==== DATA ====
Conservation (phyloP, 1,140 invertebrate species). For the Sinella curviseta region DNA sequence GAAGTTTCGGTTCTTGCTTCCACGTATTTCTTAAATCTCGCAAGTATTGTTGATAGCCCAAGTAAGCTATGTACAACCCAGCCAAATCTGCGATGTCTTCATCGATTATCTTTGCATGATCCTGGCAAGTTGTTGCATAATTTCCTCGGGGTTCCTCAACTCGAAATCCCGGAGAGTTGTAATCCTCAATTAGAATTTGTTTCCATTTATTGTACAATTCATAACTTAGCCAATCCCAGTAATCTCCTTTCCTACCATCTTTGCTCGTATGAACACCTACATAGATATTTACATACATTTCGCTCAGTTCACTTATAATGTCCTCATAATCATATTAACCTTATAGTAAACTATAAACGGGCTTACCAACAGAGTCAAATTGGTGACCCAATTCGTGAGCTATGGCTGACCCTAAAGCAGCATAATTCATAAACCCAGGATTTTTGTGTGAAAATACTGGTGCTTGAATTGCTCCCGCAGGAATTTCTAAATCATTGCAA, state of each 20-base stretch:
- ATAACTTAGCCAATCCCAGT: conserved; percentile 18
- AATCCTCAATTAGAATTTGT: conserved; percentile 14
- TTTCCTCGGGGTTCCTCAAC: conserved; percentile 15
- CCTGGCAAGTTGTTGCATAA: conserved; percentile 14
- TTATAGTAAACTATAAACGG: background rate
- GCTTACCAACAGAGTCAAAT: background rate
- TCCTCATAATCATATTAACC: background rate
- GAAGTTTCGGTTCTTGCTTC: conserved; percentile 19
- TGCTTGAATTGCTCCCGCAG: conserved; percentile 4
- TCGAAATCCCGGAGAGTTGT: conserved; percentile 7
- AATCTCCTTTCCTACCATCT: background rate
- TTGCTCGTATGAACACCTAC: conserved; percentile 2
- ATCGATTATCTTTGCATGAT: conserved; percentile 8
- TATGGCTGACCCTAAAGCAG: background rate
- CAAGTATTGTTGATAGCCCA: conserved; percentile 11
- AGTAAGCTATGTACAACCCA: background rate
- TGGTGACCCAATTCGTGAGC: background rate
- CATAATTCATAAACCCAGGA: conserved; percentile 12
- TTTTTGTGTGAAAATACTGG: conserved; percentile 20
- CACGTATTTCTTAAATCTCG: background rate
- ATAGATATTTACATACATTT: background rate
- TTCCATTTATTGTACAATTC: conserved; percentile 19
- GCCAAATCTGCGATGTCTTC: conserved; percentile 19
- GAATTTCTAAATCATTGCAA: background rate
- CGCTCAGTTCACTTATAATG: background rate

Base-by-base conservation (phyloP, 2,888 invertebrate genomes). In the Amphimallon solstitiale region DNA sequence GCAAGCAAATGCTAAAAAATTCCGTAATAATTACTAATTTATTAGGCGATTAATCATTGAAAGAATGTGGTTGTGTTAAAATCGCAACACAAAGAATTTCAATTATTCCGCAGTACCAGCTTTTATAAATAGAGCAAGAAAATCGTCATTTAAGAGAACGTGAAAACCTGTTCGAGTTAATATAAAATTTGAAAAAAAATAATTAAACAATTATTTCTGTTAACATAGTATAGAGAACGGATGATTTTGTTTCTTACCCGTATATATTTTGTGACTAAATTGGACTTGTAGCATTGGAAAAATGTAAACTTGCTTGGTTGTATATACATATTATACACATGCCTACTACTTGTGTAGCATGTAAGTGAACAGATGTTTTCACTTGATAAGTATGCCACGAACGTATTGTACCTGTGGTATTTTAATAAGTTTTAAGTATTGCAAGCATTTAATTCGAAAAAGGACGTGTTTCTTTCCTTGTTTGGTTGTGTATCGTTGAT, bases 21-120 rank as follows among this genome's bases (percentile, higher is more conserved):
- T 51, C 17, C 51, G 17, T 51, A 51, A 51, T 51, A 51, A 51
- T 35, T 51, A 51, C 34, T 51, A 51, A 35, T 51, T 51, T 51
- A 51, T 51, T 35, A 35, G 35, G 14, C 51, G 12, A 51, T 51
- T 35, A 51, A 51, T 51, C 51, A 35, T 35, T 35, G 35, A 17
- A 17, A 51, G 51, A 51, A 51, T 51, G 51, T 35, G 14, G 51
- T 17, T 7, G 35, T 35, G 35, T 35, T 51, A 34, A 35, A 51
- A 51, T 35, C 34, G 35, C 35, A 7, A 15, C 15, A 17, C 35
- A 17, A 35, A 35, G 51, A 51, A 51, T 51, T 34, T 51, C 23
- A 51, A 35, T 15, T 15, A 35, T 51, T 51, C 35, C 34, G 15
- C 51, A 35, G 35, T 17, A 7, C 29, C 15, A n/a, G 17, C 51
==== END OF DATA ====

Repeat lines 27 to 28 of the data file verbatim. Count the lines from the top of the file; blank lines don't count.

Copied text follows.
Base-by-base conservation (phyloP, 2,888 invertebrate genomes). In the Amphimallon solstitiale region DNA sequence GCAAGCAAATGCTAAAAAATTCCGTAATAATTACTAATTTATTAGGCGATTAATCATTGAAAGAATGTGGTTGTGTTAAAATCGCAACACAAAGAATTTCAATTATTCCGCAGTACCAGCTTTTATAAATAGAGCAAGAAAATCGTCATTTAAGAGAACGTGAAAACCTGTTCGAGTTAATATAAAATTTGAAAAAAAATAATTAAACAATTATTTCTGTTAACATAGTATAGAGAACGGATGATTTTGTTTCTTACCCGTATATATTTTGTGACTAAATTGGACTTGTAGCATTGGAAAAATGTAAACTTGCTTGGTTGTATATACATATTATACACATGCCTACTACTTGTGTAGCATGTAAGTGAACAGATGTTTTCACTTGATAAGTATGCCACGAACGTATTGTACCTGTGGTATTTTAATAAGTTTTAAGTATTGCAAGCATTTAATTCGAAAAAGGACGTGTTTCTTTCCTTGTTTGGTTGTGTATCGTTGAT, bases 21-120 rank as follows among this genome's bases (percentile, higher is more conserved):
- T 51, C 17, C 51, G 17, T 51, A 51, A 51, T 51, A 51, A 51